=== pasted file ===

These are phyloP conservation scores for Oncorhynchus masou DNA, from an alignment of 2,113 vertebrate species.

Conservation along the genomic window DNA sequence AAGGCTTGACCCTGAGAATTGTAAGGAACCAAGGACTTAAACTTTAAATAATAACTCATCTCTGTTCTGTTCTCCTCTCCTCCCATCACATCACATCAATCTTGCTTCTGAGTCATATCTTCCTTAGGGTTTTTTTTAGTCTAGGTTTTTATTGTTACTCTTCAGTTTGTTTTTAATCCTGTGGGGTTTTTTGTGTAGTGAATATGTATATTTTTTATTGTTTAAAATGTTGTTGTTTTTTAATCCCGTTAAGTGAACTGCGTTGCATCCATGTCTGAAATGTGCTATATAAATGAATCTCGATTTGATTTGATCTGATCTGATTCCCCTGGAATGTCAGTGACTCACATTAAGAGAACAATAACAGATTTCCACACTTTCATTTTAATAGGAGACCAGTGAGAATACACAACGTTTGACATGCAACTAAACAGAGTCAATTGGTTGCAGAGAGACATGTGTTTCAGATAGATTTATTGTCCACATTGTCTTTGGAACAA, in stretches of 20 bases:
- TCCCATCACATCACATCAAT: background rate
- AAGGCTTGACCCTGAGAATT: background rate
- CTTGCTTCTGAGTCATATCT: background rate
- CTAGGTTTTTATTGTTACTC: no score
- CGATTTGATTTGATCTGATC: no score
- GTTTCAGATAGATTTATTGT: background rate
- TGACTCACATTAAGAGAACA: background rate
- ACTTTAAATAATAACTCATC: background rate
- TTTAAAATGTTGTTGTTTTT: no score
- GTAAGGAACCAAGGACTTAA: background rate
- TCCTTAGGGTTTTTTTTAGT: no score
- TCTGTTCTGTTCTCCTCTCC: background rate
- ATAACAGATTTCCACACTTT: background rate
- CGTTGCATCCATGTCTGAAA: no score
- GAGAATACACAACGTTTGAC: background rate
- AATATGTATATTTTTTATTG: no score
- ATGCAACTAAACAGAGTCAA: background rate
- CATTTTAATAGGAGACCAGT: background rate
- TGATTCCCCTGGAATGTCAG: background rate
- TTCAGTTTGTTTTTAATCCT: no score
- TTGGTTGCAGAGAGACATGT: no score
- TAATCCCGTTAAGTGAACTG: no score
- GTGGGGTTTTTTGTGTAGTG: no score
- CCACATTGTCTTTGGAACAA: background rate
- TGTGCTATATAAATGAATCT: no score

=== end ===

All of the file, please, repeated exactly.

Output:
These are phyloP conservation scores for Oncorhynchus masou DNA, from an alignment of 2,113 vertebrate species.

Conservation along the genomic window DNA sequence AAGGCTTGACCCTGAGAATTGTAAGGAACCAAGGACTTAAACTTTAAATAATAACTCATCTCTGTTCTGTTCTCCTCTCCTCCCATCACATCACATCAATCTTGCTTCTGAGTCATATCTTCCTTAGGGTTTTTTTTAGTCTAGGTTTTTATTGTTACTCTTCAGTTTGTTTTTAATCCTGTGGGGTTTTTTGTGTAGTGAATATGTATATTTTTTATTGTTTAAAATGTTGTTGTTTTTTAATCCCGTTAAGTGAACTGCGTTGCATCCATGTCTGAAATGTGCTATATAAATGAATCTCGATTTGATTTGATCTGATCTGATTCCCCTGGAATGTCAGTGACTCACATTAAGAGAACAATAACAGATTTCCACACTTTCATTTTAATAGGAGACCAGTGAGAATACACAACGTTTGACATGCAACTAAACAGAGTCAATTGGTTGCAGAGAGACATGTGTTTCAGATAGATTTATTGTCCACATTGTCTTTGGAACAA, in stretches of 20 bases:
- TCCCATCACATCACATCAAT: background rate
- AAGGCTTGACCCTGAGAATT: background rate
- CTTGCTTCTGAGTCATATCT: background rate
- CTAGGTTTTTATTGTTACTC: no score
- CGATTTGATTTGATCTGATC: no score
- GTTTCAGATAGATTTATTGT: background rate
- TGACTCACATTAAGAGAACA: background rate
- ACTTTAAATAATAACTCATC: background rate
- TTTAAAATGTTGTTGTTTTT: no score
- GTAAGGAACCAAGGACTTAA: background rate
- TCCTTAGGGTTTTTTTTAGT: no score
- TCTGTTCTGTTCTCCTCTCC: background rate
- ATAACAGATTTCCACACTTT: background rate
- CGTTGCATCCATGTCTGAAA: no score
- GAGAATACACAACGTTTGAC: background rate
- AATATGTATATTTTTTATTG: no score
- ATGCAACTAAACAGAGTCAA: background rate
- CATTTTAATAGGAGACCAGT: background rate
- TGATTCCCCTGGAATGTCAG: background rate
- TTCAGTTTGTTTTTAATCCT: no score
- TTGGTTGCAGAGAGACATGT: no score
- TAATCCCGTTAAGTGAACTG: no score
- GTGGGGTTTTTTGTGTAGTG: no score
- CCACATTGTCTTTGGAACAA: background rate
- TGTGCTATATAAATGAATCT: no score